A family of xerophytic or halophytic, mostly woody, perennial shrubs, with some herbs and trees, in which the leaves are opposite, usually fleshy, leathery, or hairy, with stipules which often become spiny. The branches are sometimes joined at the nodes. The flowers are regular, bisexual, and are held in cymes, paired or solitary. They have 4 or 5 overlapping sepals and the same number of petals, usually also overlapping, although in some species the petals are absent. The stamens are in whorls of 5 with up to 3 whorls. The ovary is superior, usually of 5 fused carpels, and often winged. There are usually 5 locules with numerous ovules. The stigmas are lobed and held in a short style. The fruit is a dehiscent capsule, or berry- or drupe-like, containing endospermic seeds. There are 6 subfamilies, divided mainly by the structure of their fruit. The family contains some valuable timber trees, e.g. of Guaiacum species (lignum vitae) which give a very durable timber. Other species produce edible fruit, and some are used medicinally. There are 27 genera, with about 250 species, found in tropical and subtropical regions of both hemispheres.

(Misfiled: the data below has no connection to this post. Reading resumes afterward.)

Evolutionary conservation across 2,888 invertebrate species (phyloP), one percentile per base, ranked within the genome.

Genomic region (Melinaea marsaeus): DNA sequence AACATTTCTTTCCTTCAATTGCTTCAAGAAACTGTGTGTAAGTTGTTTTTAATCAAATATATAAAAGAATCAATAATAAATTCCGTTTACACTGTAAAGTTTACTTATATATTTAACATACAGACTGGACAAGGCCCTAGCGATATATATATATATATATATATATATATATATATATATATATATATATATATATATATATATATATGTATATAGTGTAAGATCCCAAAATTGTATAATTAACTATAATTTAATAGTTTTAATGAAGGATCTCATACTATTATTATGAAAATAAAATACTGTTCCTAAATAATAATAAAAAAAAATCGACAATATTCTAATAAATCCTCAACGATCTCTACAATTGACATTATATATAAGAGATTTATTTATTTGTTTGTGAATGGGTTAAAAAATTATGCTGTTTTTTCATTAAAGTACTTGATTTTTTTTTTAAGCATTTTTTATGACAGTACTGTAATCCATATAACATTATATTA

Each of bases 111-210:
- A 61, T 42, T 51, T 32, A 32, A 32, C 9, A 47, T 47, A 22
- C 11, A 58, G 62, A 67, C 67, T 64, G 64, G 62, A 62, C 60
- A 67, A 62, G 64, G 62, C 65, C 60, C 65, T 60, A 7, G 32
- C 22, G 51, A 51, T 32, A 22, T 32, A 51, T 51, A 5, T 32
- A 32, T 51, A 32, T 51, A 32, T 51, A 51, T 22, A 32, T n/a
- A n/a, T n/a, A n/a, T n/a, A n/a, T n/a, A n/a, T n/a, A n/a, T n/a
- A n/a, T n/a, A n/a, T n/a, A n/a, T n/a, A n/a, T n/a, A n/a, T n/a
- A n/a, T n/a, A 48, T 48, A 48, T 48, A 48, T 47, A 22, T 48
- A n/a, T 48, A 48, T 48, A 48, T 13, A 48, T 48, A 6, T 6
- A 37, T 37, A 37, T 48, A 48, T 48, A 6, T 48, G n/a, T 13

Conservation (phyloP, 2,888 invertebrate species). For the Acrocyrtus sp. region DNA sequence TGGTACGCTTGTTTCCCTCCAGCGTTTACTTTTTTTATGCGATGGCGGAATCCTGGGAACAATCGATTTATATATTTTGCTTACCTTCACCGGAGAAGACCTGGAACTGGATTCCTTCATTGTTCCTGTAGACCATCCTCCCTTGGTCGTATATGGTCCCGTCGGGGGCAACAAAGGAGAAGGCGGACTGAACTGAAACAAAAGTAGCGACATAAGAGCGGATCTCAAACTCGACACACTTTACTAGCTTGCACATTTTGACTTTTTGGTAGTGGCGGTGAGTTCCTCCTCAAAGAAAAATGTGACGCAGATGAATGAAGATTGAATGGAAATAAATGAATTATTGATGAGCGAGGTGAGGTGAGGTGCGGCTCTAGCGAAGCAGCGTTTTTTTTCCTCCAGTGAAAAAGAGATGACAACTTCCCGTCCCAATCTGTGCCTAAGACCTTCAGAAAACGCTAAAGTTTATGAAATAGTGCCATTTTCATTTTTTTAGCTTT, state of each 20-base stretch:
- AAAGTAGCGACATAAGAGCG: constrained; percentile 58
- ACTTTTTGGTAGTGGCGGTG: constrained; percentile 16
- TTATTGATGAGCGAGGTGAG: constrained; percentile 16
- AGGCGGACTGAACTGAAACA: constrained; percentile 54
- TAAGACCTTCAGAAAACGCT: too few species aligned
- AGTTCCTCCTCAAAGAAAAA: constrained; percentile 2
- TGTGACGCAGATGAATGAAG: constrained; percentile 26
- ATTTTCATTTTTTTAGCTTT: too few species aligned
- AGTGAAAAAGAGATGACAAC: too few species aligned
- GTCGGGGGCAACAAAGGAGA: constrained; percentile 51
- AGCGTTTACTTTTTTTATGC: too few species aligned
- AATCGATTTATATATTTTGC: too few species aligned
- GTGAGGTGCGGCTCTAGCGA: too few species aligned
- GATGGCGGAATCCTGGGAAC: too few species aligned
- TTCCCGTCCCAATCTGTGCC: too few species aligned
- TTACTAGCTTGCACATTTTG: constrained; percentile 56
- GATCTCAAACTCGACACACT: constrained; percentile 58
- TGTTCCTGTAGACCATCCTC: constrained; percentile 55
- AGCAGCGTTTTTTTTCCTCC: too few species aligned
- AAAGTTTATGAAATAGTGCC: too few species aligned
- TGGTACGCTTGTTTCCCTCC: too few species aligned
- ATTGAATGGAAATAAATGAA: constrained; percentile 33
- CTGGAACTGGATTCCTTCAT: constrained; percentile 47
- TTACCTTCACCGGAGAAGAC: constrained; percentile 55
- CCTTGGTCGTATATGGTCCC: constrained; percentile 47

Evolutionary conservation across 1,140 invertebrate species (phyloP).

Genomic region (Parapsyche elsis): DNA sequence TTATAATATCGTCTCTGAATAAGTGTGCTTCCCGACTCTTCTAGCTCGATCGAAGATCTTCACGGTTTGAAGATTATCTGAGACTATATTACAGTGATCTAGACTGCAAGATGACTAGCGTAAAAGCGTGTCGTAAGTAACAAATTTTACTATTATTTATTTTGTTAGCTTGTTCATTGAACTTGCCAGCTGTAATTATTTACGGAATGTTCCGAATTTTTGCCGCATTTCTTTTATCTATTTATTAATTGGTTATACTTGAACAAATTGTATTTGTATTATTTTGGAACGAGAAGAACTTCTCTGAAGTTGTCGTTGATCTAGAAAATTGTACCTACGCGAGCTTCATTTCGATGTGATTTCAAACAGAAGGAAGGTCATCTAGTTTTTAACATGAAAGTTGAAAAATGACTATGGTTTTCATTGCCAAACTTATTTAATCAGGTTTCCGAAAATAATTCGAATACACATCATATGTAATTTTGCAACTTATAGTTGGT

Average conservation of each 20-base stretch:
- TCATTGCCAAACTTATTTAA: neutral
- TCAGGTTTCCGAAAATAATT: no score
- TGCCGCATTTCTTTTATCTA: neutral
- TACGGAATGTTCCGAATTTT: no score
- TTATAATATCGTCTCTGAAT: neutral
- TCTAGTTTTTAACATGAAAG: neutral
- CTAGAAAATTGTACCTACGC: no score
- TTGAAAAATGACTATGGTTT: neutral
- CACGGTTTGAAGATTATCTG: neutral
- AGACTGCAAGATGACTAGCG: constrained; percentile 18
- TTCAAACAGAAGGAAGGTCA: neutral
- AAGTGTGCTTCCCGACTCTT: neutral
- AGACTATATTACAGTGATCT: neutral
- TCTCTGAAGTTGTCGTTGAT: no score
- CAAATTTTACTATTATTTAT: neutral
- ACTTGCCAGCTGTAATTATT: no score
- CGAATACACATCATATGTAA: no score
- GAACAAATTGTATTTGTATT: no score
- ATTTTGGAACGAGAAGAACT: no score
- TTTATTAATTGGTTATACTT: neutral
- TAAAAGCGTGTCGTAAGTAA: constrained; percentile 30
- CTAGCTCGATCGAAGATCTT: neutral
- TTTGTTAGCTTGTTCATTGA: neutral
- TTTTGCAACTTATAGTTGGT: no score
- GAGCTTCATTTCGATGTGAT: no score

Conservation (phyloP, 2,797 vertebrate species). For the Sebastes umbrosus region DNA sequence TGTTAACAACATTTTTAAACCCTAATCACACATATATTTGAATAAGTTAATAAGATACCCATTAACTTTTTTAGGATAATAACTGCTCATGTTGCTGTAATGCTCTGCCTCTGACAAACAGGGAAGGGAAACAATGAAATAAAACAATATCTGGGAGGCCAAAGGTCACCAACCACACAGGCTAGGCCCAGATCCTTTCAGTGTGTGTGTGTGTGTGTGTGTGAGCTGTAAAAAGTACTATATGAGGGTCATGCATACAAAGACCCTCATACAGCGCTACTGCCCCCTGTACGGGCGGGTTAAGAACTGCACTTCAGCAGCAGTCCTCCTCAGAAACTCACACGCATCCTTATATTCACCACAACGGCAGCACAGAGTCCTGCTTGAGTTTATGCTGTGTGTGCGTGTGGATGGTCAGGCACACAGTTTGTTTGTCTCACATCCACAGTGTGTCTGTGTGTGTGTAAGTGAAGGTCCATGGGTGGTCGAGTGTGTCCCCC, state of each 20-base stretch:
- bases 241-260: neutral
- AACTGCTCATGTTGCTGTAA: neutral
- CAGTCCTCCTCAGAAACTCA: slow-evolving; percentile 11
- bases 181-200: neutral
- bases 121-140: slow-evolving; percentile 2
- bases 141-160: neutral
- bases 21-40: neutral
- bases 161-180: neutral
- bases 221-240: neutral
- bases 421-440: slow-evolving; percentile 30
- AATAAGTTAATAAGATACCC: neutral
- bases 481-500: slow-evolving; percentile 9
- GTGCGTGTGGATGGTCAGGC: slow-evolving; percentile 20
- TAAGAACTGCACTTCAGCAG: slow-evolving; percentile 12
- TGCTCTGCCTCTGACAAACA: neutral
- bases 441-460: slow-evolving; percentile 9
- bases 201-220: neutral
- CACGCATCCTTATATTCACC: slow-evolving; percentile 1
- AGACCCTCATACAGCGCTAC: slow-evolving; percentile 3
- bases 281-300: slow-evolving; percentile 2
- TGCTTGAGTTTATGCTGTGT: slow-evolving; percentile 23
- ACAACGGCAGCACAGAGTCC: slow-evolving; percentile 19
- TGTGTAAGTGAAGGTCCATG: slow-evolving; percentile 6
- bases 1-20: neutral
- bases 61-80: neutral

Subjects: Plant Sciences and Forestry.